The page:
• As part of the new Defence White Paper you will put forward a new space policy to coordinate and provide direction to the use of Canada’s space-based defence assets.
  • Ensure the continued effectiveness of Canadian Armed Forces deployments, including Operation IMPACT in the Middle East, Operation NEON in the Asia-Pacific, NATO’s Enhanced Forward Presence in Latvia, the NATO Mission in Iraq and Operation UNIFIER in Ukraine; and Expand Canadian defence cooperation and training assistance.
  • Enhance the size and capabilities of Canada’s Special Operations Forces.
  • Continue to improve support for the women and men of the Canadian Armed Forces to ensure professionalism at all times, and work with senior leaders of the Canadian Armed Forces to establish and maintain a zero-tolerance workplace free from harassment and discrimination.
  • Work with the Minister of Public Services and Procurement enter into a contract to construct Canada’s F-35 fighter aircraft fleet in the first six months of the mandate.
  • Work with the Minister of Public Services and Procurement on the renewal of the Royal Canadian Navy Fleet, including finalization of the design and commence production of the Type 26 Frigate within the next year while continuing the revitalization of the shipbuilding industry, and ensuring Canada’s Navy has the modern ships and submarines that it needs in the future.
  • Work with the Minister of Public Services and Procurement and the Minister of Industry on the acquisition of a fleet of modern military drone aircraft to cover strategic, operational and tactical requirements and an anti-drone air defense capability.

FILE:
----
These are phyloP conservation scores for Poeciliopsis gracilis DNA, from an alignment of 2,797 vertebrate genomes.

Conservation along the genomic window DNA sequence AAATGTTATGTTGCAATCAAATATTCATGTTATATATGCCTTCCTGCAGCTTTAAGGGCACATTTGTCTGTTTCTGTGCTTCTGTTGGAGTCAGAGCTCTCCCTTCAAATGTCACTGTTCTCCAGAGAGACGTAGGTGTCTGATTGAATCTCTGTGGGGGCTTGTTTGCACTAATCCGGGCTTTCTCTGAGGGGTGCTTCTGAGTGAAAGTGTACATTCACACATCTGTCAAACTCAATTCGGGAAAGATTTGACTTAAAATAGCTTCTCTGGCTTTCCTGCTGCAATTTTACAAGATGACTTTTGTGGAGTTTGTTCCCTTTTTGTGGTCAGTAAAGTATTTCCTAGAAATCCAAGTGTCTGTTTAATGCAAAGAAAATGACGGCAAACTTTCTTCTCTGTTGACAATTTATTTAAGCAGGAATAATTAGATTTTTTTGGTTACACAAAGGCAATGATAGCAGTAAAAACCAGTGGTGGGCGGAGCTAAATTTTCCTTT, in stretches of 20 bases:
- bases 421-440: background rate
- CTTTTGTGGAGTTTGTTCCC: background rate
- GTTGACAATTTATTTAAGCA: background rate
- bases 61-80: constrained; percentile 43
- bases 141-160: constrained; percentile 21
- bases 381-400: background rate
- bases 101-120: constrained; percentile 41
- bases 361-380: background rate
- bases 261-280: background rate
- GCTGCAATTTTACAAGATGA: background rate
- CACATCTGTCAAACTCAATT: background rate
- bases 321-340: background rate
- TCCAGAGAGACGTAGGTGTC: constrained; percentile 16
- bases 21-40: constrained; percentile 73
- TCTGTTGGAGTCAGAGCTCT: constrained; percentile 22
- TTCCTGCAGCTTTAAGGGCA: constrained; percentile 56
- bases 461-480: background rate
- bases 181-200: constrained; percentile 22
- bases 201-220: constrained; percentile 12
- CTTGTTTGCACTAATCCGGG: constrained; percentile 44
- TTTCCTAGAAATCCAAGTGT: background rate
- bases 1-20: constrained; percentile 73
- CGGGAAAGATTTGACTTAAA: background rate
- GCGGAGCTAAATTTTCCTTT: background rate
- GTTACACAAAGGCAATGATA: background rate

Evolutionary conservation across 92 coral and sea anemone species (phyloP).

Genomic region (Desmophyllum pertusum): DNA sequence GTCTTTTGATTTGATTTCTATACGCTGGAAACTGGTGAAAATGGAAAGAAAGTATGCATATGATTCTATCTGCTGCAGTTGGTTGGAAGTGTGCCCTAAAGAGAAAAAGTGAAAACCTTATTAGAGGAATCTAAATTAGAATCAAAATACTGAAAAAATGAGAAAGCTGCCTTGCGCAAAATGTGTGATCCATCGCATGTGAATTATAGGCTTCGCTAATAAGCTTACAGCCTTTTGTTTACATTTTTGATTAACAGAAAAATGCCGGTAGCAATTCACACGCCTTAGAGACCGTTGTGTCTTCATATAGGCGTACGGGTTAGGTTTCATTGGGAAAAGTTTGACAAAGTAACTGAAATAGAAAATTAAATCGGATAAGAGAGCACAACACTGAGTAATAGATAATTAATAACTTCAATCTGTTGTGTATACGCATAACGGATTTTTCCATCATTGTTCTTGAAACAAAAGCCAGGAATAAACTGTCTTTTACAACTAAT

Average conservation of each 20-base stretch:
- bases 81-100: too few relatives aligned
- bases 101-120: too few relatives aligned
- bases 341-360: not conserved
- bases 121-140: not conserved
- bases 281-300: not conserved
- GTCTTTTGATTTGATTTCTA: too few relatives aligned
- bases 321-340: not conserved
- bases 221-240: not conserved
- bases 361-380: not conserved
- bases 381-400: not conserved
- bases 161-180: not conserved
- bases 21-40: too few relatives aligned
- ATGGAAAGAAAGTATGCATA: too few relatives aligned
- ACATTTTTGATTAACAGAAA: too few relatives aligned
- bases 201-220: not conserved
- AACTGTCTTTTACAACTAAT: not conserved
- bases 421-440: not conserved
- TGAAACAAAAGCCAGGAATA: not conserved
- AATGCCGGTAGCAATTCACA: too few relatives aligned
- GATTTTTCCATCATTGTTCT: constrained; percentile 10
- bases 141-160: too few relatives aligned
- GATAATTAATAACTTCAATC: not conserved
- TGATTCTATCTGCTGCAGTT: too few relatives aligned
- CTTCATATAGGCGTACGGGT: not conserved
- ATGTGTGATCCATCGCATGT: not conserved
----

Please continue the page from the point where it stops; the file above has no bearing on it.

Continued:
• With the support of the Minister of Public Safety and Emergency Preparedness, introduce and expand a new framework governing how Canada gathers, manages and uses defence intelligence.
  • With the support of the Minister of Justice and Attorney General overhaul and modernize the Canadian Military Justice System.
  • Work with the Minister of Veterans Affairs and Associate Minister of National Defence to strengthen partnerships between the Department of National Defence and Veterans Affairs Canada to overhaul service delivery and reduce complexity.
  • Work with the Minister of Foreign Affairs to ensure Canada’s strong contributions to the North Atlantic Treaty Organization (NATO) and Five Eyes intelligence community of Canada, Australia, New Zealand, the United Kingdom and the United States and bring forward to cabinet a memorandum on potential offensive cyber operations and take all available steps with the Minister of Public Safety and Minister of Justice to avoid a Cyber “Pearl Harbor.”
  • Work with the United States to ensure that the North American Aerospace Defence Command (NORAD) is modernized to meet existing and future challenges including missile defense with the provision of no basing of interceptor missiles in Canada.
  • Work with the Minister of Foreign Affairs and the United States to ensure the maritime, ground, air, and space approaches to North America are protected from emerging threats and new technology including our Arctic and North by ensuring that the Canadian Forces remain interoperable with the United States and our bi-lateral and multi-lateral allies in cooperative engagement and sea-based, air and missile defence.
  • Work with the Minister of Foreign Affairs to expand Canada’s security role in the world by cooperating with and joining the ASEAN Defense Ministers Meeting, Quadrilateral Defence Dialogue of the United States, India, Japan, and Australia and by joining the new Australian, United Kingdom, and United States Defence Pact or ‘Three Eyes’ that cooperates in sharing leading and emerging technologies to survive in a future hostile security environment.

I know I can count on you to fulfill these responsibilities and help to deliver a different and better future rooted in prosperity and opportunity for all Canadians.